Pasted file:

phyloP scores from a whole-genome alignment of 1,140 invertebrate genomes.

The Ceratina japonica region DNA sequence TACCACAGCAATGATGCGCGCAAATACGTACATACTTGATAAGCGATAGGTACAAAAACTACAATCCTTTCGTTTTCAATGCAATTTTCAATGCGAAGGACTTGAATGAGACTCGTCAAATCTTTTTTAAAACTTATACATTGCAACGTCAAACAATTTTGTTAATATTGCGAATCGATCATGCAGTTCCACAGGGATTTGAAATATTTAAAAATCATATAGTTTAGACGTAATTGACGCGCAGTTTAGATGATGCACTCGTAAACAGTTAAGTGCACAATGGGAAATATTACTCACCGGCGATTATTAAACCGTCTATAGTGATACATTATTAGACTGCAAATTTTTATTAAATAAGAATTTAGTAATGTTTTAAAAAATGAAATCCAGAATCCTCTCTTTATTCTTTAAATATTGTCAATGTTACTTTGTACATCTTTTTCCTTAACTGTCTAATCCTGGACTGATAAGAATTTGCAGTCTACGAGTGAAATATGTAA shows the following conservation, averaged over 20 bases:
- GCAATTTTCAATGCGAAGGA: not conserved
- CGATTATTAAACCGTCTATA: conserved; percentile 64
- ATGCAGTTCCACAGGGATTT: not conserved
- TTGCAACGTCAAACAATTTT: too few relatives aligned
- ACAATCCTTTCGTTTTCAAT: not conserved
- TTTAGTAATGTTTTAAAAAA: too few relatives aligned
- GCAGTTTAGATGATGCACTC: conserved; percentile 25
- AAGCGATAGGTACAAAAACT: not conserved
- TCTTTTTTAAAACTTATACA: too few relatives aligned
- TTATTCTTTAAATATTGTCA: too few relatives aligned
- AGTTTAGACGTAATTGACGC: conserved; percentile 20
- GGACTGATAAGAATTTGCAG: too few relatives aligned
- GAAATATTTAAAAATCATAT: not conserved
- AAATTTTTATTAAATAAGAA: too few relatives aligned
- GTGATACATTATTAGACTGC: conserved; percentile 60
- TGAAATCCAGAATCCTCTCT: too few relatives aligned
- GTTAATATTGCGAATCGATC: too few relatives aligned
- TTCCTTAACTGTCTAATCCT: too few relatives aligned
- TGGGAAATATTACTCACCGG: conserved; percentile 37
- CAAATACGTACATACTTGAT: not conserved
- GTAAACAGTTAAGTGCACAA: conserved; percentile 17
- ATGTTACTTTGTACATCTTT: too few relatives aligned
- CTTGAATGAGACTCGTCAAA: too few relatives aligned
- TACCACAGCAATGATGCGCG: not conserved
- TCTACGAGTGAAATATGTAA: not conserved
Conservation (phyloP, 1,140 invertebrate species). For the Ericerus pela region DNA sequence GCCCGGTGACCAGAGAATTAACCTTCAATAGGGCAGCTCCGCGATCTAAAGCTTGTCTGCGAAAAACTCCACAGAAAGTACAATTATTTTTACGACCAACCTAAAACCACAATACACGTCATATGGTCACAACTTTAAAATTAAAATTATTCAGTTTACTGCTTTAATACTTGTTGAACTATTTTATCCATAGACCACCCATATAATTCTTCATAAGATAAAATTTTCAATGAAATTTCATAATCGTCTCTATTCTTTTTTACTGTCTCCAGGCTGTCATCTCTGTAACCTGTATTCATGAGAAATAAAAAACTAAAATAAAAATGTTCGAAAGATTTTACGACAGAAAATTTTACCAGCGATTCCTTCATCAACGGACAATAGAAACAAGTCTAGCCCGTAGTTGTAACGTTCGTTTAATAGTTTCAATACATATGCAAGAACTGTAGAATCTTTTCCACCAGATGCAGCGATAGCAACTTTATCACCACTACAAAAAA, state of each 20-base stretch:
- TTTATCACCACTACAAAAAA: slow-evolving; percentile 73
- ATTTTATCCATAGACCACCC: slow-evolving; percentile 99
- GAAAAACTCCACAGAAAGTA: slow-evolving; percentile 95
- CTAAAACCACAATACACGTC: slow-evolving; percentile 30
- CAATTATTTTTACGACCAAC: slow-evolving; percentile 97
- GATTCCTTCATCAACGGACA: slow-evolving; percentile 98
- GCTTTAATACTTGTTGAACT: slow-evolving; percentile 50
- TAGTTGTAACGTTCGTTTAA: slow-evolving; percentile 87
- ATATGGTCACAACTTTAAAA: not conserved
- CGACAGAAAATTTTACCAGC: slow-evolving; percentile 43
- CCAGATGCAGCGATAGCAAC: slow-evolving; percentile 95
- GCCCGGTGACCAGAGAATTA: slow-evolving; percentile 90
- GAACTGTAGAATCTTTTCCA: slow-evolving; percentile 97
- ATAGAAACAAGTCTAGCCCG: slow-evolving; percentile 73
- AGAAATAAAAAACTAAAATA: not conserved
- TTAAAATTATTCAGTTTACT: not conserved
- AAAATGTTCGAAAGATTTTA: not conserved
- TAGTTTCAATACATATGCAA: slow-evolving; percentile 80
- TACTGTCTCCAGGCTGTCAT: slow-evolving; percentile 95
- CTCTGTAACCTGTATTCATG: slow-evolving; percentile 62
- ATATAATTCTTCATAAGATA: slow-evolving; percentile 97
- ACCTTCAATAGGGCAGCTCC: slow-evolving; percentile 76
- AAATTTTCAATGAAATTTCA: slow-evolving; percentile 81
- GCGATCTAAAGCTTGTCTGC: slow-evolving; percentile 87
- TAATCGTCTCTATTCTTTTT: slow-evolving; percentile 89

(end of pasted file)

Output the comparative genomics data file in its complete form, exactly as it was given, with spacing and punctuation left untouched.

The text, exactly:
phyloP scores from a whole-genome alignment of 1,140 invertebrate genomes.

The Ceratina japonica region DNA sequence TACCACAGCAATGATGCGCGCAAATACGTACATACTTGATAAGCGATAGGTACAAAAACTACAATCCTTTCGTTTTCAATGCAATTTTCAATGCGAAGGACTTGAATGAGACTCGTCAAATCTTTTTTAAAACTTATACATTGCAACGTCAAACAATTTTGTTAATATTGCGAATCGATCATGCAGTTCCACAGGGATTTGAAATATTTAAAAATCATATAGTTTAGACGTAATTGACGCGCAGTTTAGATGATGCACTCGTAAACAGTTAAGTGCACAATGGGAAATATTACTCACCGGCGATTATTAAACCGTCTATAGTGATACATTATTAGACTGCAAATTTTTATTAAATAAGAATTTAGTAATGTTTTAAAAAATGAAATCCAGAATCCTCTCTTTATTCTTTAAATATTGTCAATGTTACTTTGTACATCTTTTTCCTTAACTGTCTAATCCTGGACTGATAAGAATTTGCAGTCTACGAGTGAAATATGTAA shows the following conservation, averaged over 20 bases:
- GCAATTTTCAATGCGAAGGA: not conserved
- CGATTATTAAACCGTCTATA: conserved; percentile 64
- ATGCAGTTCCACAGGGATTT: not conserved
- TTGCAACGTCAAACAATTTT: too few relatives aligned
- ACAATCCTTTCGTTTTCAAT: not conserved
- TTTAGTAATGTTTTAAAAAA: too few relatives aligned
- GCAGTTTAGATGATGCACTC: conserved; percentile 25
- AAGCGATAGGTACAAAAACT: not conserved
- TCTTTTTTAAAACTTATACA: too few relatives aligned
- TTATTCTTTAAATATTGTCA: too few relatives aligned
- AGTTTAGACGTAATTGACGC: conserved; percentile 20
- GGACTGATAAGAATTTGCAG: too few relatives aligned
- GAAATATTTAAAAATCATAT: not conserved
- AAATTTTTATTAAATAAGAA: too few relatives aligned
- GTGATACATTATTAGACTGC: conserved; percentile 60
- TGAAATCCAGAATCCTCTCT: too few relatives aligned
- GTTAATATTGCGAATCGATC: too few relatives aligned
- TTCCTTAACTGTCTAATCCT: too few relatives aligned
- TGGGAAATATTACTCACCGG: conserved; percentile 37
- CAAATACGTACATACTTGAT: not conserved
- GTAAACAGTTAAGTGCACAA: conserved; percentile 17
- ATGTTACTTTGTACATCTTT: too few relatives aligned
- CTTGAATGAGACTCGTCAAA: too few relatives aligned
- TACCACAGCAATGATGCGCG: not conserved
- TCTACGAGTGAAATATGTAA: not conserved
Conservation (phyloP, 1,140 invertebrate species). For the Ericerus pela region DNA sequence GCCCGGTGACCAGAGAATTAACCTTCAATAGGGCAGCTCCGCGATCTAAAGCTTGTCTGCGAAAAACTCCACAGAAAGTACAATTATTTTTACGACCAACCTAAAACCACAATACACGTCATATGGTCACAACTTTAAAATTAAAATTATTCAGTTTACTGCTTTAATACTTGTTGAACTATTTTATCCATAGACCACCCATATAATTCTTCATAAGATAAAATTTTCAATGAAATTTCATAATCGTCTCTATTCTTTTTTACTGTCTCCAGGCTGTCATCTCTGTAACCTGTATTCATGAGAAATAAAAAACTAAAATAAAAATGTTCGAAAGATTTTACGACAGAAAATTTTACCAGCGATTCCTTCATCAACGGACAATAGAAACAAGTCTAGCCCGTAGTTGTAACGTTCGTTTAATAGTTTCAATACATATGCAAGAACTGTAGAATCTTTTCCACCAGATGCAGCGATAGCAACTTTATCACCACTACAAAAAA, state of each 20-base stretch:
- TTTATCACCACTACAAAAAA: slow-evolving; percentile 73
- ATTTTATCCATAGACCACCC: slow-evolving; percentile 99
- GAAAAACTCCACAGAAAGTA: slow-evolving; percentile 95
- CTAAAACCACAATACACGTC: slow-evolving; percentile 30
- CAATTATTTTTACGACCAAC: slow-evolving; percentile 97
- GATTCCTTCATCAACGGACA: slow-evolving; percentile 98
- GCTTTAATACTTGTTGAACT: slow-evolving; percentile 50
- TAGTTGTAACGTTCGTTTAA: slow-evolving; percentile 87
- ATATGGTCACAACTTTAAAA: not conserved
- CGACAGAAAATTTTACCAGC: slow-evolving; percentile 43
- CCAGATGCAGCGATAGCAAC: slow-evolving; percentile 95
- GCCCGGTGACCAGAGAATTA: slow-evolving; percentile 90
- GAACTGTAGAATCTTTTCCA: slow-evolving; percentile 97
- ATAGAAACAAGTCTAGCCCG: slow-evolving; percentile 73
- AGAAATAAAAAACTAAAATA: not conserved
- TTAAAATTATTCAGTTTACT: not conserved
- AAAATGTTCGAAAGATTTTA: not conserved
- TAGTTTCAATACATATGCAA: slow-evolving; percentile 80
- TACTGTCTCCAGGCTGTCAT: slow-evolving; percentile 95
- CTCTGTAACCTGTATTCATG: slow-evolving; percentile 62
- ATATAATTCTTCATAAGATA: slow-evolving; percentile 97
- ACCTTCAATAGGGCAGCTCC: slow-evolving; percentile 76
- AAATTTTCAATGAAATTTCA: slow-evolving; percentile 81
- GCGATCTAAAGCTTGTCTGC: slow-evolving; percentile 87
- TAATCGTCTCTATTCTTTTT: slow-evolving; percentile 89